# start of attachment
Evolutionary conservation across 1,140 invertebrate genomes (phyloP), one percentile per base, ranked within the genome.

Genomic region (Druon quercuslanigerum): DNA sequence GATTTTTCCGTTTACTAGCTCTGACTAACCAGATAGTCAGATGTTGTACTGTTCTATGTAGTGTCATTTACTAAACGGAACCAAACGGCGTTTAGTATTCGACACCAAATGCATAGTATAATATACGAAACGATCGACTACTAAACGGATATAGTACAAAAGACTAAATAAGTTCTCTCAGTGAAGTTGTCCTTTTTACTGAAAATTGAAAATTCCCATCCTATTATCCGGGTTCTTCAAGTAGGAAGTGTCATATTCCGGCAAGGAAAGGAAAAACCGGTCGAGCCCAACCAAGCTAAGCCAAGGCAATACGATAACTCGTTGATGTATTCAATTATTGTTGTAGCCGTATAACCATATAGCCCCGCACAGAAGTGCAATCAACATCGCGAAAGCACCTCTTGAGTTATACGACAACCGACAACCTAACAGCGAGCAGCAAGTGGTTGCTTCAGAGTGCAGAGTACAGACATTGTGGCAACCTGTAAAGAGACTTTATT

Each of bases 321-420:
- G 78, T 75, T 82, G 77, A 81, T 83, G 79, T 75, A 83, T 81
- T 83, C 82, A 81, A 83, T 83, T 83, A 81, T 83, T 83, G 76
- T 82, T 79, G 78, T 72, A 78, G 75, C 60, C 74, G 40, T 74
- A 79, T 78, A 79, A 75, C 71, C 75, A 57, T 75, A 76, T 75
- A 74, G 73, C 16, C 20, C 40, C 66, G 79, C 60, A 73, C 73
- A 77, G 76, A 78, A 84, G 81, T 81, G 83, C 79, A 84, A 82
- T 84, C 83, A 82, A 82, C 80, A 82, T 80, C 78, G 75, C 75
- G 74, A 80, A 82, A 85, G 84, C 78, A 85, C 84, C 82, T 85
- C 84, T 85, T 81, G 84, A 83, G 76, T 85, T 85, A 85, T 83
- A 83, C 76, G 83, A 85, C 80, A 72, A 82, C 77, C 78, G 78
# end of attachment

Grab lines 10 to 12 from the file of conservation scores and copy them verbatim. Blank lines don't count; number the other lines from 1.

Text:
- T 84, C 83, A 82, A 82, C 80, A 82, T 80, C 78, G 75, C 75
- G 74, A 80, A 82, A 85, G 84, C 78, A 85, C 84, C 82, T 85
- C 84, T 85, T 81, G 84, A 83, G 76, T 85, T 85, A 85, T 83